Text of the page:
The "church of the firstborn" lives in humility, gratitude, and awe (vv. 26-29), for in Christ they have received a kingdom that will endure the judgment of the eschaton. Christ has given them both the gift of his salvation and the obligation to be his priestly community among unbelieving peoples ( Hebrews 13 ).

Christ is called God's "firstborn" in  Hebrews 1:6 . This is a metaphorical use of the term and does not imply that Christ merely was created prior to other beings or the world in general. Rather it connotes his special status as the unique Son of God.

Luke L. Keefer, Jr.

See also Name And Titles Of Jesus Christ

Bibliography . F. F. Bruce, The Epistle to the Hebrews .

Holman Bible Dictionary [6]

 Genesis 49:3 Psalm 78:51 Exodus 13:2 13:15 Exodus 12:12-16 Numbers 18:16

The birthright of a firstborn included a double portion of the estate and leadership of the family. As head of the house after his father's death, the eldest son customarily cared for his mother until her death, and he also provided for his sisters until their marriage. The firstborn might sell his rights as Esau did ( Genesis 25:29-34 ) or forfeit them for misconduct as Reuben did because of incest ( Genesis 35:22;  Genesis 49:3-4 ).

The firstborn of a clean animal was brought into the sanctuary on the eighth day after birth ( Exodus 22:30 ). If it were without blemish, it was sacrificed ( Deuteronomy 15:19;  Numbers 18:17 ). If it had a blemish, the priest to whom it was given could eat it as common food outside Jerusalem ( Deuteronomy 15:21-23 ), or it could be eaten at home by its owner. Apparently the firstborn of clean animals were not to be used for any work since they belonged to the Lord ( Deuteronomy 15:19 ).

The firstborn of an unclean animal had to be redeemed by an estimation of the priest, with the addition of one-fifth ( Leviticus 27:27;  Numbers 18:15 ). According to  Exodus 13:13;  Exodus 34:20 , the firstborn of an ass was either ransomed by a sheep or lamb, or its neck had to be broken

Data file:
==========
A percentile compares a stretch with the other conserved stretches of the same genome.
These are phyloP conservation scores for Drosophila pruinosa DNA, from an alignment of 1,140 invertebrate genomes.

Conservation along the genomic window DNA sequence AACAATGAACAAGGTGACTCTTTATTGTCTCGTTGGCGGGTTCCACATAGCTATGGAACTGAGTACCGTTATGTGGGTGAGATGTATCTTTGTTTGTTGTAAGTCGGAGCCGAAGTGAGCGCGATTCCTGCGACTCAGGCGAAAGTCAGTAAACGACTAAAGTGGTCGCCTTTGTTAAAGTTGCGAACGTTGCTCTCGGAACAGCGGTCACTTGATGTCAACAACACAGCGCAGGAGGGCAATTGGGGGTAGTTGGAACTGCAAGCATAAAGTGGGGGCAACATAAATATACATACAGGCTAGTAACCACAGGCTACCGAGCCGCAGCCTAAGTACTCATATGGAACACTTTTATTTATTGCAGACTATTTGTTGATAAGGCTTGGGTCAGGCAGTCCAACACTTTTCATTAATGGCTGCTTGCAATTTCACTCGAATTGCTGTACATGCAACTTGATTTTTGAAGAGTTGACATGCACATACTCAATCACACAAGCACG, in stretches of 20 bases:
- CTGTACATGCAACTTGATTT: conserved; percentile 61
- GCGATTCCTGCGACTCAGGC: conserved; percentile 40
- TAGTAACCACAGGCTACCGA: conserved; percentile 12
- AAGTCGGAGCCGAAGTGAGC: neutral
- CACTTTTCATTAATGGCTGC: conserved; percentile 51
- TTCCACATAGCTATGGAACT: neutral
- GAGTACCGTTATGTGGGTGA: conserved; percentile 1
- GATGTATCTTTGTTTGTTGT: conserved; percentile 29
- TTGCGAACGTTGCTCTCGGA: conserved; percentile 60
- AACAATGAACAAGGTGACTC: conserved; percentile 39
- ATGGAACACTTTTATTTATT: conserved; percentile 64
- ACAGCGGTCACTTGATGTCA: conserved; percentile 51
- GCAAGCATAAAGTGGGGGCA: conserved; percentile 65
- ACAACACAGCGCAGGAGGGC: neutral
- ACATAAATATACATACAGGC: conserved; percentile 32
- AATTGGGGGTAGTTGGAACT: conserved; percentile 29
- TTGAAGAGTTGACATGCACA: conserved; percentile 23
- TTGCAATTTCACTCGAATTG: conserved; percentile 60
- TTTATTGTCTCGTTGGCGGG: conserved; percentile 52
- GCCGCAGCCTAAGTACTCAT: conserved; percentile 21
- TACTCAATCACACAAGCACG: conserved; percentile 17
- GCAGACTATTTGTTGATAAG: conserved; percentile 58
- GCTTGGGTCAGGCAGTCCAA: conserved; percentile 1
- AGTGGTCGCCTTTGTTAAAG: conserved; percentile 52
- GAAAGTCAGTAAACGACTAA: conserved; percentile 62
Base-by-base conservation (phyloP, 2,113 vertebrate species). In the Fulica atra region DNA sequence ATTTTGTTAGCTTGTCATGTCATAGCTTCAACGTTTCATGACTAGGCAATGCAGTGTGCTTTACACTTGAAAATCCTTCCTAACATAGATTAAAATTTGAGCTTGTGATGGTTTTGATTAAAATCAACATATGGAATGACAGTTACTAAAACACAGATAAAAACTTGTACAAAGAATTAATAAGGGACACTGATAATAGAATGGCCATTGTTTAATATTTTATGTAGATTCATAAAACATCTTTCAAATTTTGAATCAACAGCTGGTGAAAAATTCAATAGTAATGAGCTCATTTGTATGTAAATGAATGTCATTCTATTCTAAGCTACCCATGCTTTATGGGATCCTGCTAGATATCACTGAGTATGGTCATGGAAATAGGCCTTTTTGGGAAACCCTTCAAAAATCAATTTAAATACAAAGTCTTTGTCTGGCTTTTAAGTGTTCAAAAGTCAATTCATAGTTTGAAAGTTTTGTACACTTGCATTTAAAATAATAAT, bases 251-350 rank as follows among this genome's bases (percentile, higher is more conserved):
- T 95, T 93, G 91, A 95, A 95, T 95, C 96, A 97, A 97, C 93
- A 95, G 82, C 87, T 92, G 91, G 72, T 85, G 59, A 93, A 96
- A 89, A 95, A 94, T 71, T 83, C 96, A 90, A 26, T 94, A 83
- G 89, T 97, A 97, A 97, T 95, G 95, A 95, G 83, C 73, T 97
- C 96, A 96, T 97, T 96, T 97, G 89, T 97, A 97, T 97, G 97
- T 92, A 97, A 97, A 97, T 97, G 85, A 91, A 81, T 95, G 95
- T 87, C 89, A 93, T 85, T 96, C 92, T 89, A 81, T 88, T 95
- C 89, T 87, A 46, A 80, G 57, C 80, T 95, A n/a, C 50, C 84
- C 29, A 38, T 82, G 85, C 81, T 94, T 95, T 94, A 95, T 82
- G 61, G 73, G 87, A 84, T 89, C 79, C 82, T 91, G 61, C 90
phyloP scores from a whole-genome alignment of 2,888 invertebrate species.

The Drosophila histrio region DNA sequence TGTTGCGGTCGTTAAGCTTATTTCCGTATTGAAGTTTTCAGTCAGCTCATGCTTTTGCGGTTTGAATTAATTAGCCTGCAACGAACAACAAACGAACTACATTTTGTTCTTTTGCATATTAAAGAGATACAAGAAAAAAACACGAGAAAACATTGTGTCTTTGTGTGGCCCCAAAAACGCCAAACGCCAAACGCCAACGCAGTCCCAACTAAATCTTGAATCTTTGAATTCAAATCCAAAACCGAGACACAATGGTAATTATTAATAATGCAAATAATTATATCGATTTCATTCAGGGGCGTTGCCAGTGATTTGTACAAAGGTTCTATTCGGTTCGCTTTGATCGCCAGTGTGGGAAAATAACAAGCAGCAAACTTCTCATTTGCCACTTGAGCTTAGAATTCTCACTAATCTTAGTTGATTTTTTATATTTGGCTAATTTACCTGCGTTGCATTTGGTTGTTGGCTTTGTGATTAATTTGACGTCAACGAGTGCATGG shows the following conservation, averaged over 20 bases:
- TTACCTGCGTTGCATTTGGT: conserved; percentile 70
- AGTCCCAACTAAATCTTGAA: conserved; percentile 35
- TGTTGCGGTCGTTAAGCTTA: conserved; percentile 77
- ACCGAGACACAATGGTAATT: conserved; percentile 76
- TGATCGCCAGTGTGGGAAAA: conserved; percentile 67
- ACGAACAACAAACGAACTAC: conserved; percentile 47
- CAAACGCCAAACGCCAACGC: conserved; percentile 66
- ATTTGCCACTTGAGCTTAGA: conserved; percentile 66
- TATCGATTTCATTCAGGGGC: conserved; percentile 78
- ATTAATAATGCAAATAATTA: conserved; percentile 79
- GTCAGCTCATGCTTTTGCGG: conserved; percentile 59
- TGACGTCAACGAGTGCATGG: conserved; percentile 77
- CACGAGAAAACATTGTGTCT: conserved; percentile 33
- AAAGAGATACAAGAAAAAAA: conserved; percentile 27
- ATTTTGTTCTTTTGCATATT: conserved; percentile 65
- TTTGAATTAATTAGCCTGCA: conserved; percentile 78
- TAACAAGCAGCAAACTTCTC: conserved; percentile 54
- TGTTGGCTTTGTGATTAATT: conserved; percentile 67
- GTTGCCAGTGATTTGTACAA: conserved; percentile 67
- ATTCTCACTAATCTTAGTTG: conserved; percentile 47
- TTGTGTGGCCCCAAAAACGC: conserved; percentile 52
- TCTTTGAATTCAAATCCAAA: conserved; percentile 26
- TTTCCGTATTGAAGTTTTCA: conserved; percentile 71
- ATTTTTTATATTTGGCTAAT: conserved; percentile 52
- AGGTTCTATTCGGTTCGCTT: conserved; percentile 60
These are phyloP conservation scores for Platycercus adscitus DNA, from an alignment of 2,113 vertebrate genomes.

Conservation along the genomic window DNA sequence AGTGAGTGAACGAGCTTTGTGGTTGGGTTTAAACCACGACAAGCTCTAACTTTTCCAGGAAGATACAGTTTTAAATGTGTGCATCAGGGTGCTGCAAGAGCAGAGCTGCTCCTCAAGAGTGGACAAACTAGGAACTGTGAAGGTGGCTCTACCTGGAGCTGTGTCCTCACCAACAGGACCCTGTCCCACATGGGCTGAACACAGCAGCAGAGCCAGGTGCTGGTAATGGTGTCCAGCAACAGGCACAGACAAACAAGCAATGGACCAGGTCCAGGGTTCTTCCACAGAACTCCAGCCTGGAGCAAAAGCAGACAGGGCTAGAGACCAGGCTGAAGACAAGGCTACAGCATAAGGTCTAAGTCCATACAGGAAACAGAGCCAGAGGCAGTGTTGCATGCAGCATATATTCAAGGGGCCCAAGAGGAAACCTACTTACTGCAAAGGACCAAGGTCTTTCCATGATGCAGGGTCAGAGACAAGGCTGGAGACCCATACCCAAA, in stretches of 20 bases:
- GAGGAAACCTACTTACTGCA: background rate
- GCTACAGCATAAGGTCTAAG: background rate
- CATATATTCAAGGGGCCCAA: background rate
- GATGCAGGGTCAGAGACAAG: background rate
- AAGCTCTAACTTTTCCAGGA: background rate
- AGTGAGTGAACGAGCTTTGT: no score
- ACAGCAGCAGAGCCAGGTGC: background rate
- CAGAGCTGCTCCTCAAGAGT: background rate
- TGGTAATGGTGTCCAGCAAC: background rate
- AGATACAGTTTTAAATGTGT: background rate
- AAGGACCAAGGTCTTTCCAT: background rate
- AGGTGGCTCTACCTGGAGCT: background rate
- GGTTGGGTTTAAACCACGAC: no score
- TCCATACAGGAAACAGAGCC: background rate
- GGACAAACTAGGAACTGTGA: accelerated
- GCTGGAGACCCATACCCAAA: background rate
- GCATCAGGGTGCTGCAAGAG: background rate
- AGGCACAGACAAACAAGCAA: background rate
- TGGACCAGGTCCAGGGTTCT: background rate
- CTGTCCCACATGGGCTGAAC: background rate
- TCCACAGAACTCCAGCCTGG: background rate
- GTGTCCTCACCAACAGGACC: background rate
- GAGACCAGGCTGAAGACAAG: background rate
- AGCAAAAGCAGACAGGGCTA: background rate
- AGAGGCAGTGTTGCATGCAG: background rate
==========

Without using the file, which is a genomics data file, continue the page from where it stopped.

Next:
Figuratively, Israel was God's “firstborn” ( Exodus 4:22;  Jeremiah 31:9 ) and enjoyed priority status. God compared His relationship to Israel with the relationship of a father and his firstborn son. Within Israel, the tribe of Levi represented the firstborn of the nation in its worship ceremony ( Numbers 3:40-41;  Numbers 8:18 ).

Christ is the “firstborn” of the Father ( Hebrews 1:6 NIV) by having preeminent position over others in relation to Him. He is also described as “firstborn among many brethren” (  Romans 8:29 ) and “firstborn of all creation” ( Colossians 1:15 NAS). Paul (  Colossians 1:18 ) and John ( Revelation 1:5 ) refer to Christ as “firstborn from the dead”—the first to rise bodily from the grave and not die again.

 Hebrews 12:23 refers to the “church of the firstborn, which are written in heaven.” Christian believers, united with and as joint heirs with Christ, enjoy the status of “firstborn” in God's household.

Larry Walker

Bridgeway Bible Dictionary [7]

In ancient Israelite society the firstborn son had special rights that were highly valued. He was the head of the family in the father’s absence, and upon his father’s death he received an inheritance double that of the other sons ( Genesis 49:3;  Deuteronomy 21:17). The firstborn could, however, lose his birthright, either by selling it or through misconduct ( Genesis 25:31-34;  1 Chronicles 5:1-2).

At the time of Israel’s escape from slavery in Egypt, God preserved the lives of the Israelites’ firstborn, both people and animals. From that time on, the firstborn of all Israelite families, and the firstborn of their flocks and herds, became God’s special possession ( Exodus 13:2).